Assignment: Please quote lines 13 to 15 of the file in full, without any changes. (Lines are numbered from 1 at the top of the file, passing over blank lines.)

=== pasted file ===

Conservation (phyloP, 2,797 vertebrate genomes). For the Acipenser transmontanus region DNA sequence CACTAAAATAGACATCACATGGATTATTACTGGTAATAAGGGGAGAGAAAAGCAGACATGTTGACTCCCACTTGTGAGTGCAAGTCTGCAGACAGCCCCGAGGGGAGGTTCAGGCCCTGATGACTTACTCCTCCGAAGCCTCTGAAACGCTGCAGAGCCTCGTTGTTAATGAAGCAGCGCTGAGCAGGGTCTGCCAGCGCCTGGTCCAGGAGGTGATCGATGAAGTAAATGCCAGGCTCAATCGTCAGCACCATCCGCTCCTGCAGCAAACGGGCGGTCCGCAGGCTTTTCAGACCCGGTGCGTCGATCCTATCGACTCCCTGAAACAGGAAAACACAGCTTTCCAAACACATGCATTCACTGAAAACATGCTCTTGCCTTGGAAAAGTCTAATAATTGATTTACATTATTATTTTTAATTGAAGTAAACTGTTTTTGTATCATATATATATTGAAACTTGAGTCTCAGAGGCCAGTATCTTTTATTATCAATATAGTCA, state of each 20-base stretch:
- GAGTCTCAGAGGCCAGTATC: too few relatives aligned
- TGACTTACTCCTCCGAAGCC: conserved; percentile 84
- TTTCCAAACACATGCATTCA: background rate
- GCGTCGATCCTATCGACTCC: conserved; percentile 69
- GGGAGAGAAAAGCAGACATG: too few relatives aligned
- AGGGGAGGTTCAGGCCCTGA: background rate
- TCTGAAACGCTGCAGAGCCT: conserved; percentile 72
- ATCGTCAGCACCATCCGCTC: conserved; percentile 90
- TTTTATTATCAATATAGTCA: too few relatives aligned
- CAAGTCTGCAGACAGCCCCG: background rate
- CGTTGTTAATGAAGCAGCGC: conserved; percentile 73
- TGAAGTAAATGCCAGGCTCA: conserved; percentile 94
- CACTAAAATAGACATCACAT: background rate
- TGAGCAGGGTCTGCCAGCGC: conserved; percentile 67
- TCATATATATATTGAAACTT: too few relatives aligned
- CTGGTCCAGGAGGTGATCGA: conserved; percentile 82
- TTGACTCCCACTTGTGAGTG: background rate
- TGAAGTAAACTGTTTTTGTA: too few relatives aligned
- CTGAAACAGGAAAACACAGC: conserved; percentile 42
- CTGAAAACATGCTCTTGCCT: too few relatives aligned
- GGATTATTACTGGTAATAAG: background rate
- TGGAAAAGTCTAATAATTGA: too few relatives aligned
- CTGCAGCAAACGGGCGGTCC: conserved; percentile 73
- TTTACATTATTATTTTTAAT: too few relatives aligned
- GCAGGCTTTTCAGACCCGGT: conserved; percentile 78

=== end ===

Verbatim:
- TGAAGTAAATGCCAGGCTCA: conserved; percentile 94
- CACTAAAATAGACATCACAT: background rate
- TGAGCAGGGTCTGCCAGCGC: conserved; percentile 67